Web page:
Many people see organisations as large machines: a series of parts, processes and pieces that can be simply moved around and restructured.

Organisations are not large machines.

An organisation is a large group of people who share their own unique culture. …

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Fitting research into agile teams

At its best, UX research surfaces insights and enables progress; at its worst it just gets in the way.

There are many objections to conducting UX research, but the most common I hear is ‘We don’t have enough time.

I can certainly sympathise with this inclination to ‘just get it done’.

With the move away from overly managed waterfall projects, to cross-functional agile teams, it can be hard to find where in the process research best fits.

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Is your UX researcher part of the cross-functional agile team, or are they split out as their own separate business function?

How is it possible for a team to be simultaneously researching, designing, building and testing the same feature? …

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You are conducting user research — whether you know it or not

As a UX designer, I have heard lots of reasons why not to conduct user research. Usually, I hear the classics, ‘we don’t have enough time’ and ‘we don’t have enough money’, but occasionally I’ll also get ‘users don’t know what they want’, or ‘you’re the UX expert — why don’t you just decide?’

…and there are so many more.

The dilemma:

As a UX designer, when you face an objection like this, what should you do?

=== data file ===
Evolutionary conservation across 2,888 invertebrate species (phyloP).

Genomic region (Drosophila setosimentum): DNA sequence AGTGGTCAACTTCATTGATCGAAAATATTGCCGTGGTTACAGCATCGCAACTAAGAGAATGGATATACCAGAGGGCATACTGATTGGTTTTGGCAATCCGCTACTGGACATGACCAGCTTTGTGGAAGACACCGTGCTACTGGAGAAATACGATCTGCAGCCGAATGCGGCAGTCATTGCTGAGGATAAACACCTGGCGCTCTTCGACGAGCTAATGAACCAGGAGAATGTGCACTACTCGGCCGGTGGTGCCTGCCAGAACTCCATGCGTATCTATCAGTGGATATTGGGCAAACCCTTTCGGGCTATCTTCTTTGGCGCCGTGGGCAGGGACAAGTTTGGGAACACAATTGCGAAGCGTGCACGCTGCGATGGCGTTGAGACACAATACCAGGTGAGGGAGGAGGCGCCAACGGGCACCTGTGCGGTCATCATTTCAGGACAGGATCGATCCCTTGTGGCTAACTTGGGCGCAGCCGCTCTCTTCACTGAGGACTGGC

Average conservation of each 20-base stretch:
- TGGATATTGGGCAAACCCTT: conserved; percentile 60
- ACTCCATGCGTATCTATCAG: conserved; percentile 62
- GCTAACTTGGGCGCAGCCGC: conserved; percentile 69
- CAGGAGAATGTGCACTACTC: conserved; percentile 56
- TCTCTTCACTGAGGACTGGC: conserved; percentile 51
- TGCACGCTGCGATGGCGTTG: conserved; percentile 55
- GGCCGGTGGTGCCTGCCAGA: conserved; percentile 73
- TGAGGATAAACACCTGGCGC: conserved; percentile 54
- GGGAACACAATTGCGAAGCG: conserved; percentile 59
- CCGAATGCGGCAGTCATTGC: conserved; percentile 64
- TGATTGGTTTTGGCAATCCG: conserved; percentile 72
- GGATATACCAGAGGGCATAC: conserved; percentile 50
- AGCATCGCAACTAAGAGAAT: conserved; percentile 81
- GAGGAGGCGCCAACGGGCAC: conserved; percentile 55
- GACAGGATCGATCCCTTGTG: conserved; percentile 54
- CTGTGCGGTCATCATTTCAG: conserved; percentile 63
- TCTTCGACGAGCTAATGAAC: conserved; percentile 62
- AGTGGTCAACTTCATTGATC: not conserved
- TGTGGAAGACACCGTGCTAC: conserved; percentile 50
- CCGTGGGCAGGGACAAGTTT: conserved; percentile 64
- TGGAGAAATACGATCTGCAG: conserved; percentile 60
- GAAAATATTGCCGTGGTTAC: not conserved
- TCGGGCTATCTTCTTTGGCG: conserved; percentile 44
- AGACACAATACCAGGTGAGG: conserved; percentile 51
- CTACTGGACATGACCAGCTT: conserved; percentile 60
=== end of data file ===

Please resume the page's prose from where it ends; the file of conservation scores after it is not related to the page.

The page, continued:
The true answer:

Avoiding user research isn’t an option.

The more tactful answer:

Once someone outside of your development team starts using your product, they are user testing it — they are using it. …

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A guide, not a template

The first thing a good UX Designer should tell you about creating a persona is that if you just blindly follow a template, you have missed the point. User research should inform the layout — don’t let the layout constrain the research.

Put simply, don’t just follow a template.

Sadly, this advice is not very helpful when you are starting out, staring at a blank sheet of paper trying to create a set of personas.

‘Isn’t making a persona a waste of time? What’s the point?’

Personas are all about building empathy amongst your team. Great software gets made when the people who make it care about the people who use it. That means during every meeting, when making any decision, in every design and with every line of code, you should first be thinking about your users. …


Ben Ralph

Start-Up Founder, Head of Product Innovation ⚡️, Executive Editor of The Lab Book.